A little change in your morning routine may lead the path for big metabolic changes and positive improvements for your life.
Hedayati N, Bemani Naeini M, Mohammadinejad A, Mohajeri S. Beneficial effects of celery (Apium graveolens ) on metabolic syndrome: A review of the existing evidences. Phytotherapy Research. 2019;33(12):3040-3053.
FoodData Central Search Results – CELERY [Internet]. U.S. Department of Agriculture (USDA), Agricultural Research Service. 2020 [cited 2019]. Available from: https://fdc.nal.usda.gov/fdc-app.html#/food-details/447185/nutrients
Ross C. Modern Nutrition in Health and Disease. 11th ed. Philadelphia:Wolters Kluwer, Lippincott Williams & Wilkins. In: Polyphenols and Flavonoids; 2014: 502.
Kooti W, Daraei N. A Review of the Antioxidant Activity of Celery (Apium graveolens L). Journal of Evidence-Based Complementary & Alternative Medicine. 2017;22(4):1029-1034.
Guide to Soluble and Insoluble Fiber [Internet]. WebMD. 2020 [cited 13 August 2020]. Available from: https://www.webmd.com/diet/features/insoluble-soluble-fiber.
Diabetes [Internet]. Who.int. [cited 13 August 2020]. Available from: https://www.who.int/health-topics/diabetes#tab=tab_1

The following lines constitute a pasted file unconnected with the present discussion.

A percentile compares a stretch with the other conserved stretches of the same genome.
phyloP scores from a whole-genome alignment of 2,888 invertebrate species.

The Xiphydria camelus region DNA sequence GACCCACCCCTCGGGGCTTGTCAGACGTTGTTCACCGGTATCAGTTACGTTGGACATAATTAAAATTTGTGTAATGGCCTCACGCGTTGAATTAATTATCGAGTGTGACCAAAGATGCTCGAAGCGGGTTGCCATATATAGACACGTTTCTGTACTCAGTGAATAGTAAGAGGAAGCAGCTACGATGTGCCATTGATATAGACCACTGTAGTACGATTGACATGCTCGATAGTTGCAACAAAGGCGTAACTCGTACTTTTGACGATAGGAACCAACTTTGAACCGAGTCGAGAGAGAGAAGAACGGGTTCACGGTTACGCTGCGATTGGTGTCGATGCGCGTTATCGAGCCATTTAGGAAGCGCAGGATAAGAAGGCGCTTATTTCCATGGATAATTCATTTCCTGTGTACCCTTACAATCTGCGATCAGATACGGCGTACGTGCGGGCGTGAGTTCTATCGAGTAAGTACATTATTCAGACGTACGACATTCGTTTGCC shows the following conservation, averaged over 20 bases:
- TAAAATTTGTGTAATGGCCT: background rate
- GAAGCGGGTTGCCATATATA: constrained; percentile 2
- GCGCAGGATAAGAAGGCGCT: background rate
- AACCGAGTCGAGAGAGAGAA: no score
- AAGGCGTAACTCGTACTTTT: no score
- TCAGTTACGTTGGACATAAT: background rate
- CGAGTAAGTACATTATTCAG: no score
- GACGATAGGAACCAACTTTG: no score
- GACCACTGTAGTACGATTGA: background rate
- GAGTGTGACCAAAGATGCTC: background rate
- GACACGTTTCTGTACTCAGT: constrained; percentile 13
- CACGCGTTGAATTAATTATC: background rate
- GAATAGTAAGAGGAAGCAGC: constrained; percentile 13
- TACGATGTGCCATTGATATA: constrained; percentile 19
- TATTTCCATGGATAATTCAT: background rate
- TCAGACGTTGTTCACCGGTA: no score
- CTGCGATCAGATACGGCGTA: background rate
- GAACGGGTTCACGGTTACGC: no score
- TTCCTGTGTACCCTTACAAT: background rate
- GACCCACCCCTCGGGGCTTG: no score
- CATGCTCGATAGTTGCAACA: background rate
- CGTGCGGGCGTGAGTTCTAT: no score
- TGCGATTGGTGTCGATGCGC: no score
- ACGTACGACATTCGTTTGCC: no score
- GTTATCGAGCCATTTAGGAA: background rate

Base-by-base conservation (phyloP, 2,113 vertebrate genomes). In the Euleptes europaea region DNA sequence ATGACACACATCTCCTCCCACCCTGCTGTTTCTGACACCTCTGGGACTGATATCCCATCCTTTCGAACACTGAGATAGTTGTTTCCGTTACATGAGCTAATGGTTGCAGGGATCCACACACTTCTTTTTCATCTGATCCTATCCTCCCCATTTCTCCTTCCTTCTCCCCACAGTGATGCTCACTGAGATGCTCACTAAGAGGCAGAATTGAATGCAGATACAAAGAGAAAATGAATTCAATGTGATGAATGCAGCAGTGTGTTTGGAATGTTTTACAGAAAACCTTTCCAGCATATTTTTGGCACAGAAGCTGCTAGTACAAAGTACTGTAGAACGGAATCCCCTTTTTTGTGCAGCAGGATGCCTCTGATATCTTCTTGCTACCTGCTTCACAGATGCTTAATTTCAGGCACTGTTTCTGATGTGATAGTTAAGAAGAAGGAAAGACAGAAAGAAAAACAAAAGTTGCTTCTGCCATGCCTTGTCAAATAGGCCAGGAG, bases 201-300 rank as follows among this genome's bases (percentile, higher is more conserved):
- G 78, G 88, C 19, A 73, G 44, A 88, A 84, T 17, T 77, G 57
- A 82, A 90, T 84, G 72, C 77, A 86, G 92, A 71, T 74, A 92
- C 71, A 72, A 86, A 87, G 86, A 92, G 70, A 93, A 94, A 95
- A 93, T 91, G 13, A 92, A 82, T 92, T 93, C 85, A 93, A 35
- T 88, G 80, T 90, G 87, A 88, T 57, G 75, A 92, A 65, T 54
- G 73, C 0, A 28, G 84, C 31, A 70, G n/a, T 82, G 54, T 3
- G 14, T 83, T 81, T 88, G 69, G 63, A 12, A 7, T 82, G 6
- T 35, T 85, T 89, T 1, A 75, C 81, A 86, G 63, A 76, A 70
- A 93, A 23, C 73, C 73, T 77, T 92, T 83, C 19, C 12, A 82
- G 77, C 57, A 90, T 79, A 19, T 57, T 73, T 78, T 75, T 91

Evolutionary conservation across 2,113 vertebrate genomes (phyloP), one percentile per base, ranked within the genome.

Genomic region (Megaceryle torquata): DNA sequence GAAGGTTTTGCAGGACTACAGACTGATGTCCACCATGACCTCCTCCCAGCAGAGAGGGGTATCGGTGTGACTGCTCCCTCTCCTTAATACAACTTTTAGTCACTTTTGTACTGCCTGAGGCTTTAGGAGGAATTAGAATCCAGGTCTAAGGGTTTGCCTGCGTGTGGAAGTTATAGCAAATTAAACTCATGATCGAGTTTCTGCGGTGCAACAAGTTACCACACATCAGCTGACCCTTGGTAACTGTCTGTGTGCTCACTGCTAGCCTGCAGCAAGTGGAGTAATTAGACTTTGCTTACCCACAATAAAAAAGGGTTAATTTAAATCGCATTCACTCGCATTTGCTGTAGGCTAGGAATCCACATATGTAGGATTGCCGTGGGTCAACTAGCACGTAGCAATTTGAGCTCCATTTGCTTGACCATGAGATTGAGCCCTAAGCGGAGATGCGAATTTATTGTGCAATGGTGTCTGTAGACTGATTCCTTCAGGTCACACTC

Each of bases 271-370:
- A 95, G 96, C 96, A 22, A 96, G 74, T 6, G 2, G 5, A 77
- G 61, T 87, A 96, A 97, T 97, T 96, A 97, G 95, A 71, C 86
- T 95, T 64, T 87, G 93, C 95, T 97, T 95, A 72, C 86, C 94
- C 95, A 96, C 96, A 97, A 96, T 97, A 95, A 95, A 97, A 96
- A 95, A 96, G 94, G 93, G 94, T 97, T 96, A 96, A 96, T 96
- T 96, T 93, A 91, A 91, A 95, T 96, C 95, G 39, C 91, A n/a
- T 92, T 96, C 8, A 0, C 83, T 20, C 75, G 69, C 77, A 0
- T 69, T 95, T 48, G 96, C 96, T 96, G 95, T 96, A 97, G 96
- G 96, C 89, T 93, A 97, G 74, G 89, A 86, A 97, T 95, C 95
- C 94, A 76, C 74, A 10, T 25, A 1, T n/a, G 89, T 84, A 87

Obesity and overweight [Internet]. Who.int. 2020 [cited 13 August 2020]. Available from: https://www.who.int/news-room/fact-sheets/detail/obesity-and-overweight.
Showing report on Vegetables – Phenol-Explorer [Internet]. Phenol-explorer.eu. [cited 13 August 2020]. Available from: http://phenol-explorer.eu/reports/40.
Frølich W. Chelating Properties of Dietary Fiber and Phytate. The Role for Mineral Availability. Advances in Experimental Medicine and Biology. 1990;83-93.
Sowbhagya H. Chemistry, Technology, and Nutraceutical Functions of Celery (Apium graveolensL.): An Overview. Critical Reviews in Food Science and Nutrition. 2013;54(3):389-398.
Abdoulaye I, Guo Y. A Review of Recent Advances in Neuroprotective Potential of 3-N-Butylphthalide and Its Derivatives. BioMed Research International. 2016;2016:1-9.
William A. Medical Medium Celery Juice Movement [Internet]. https://www.medicalmedium.com/medical-medium-celery-juice-movement.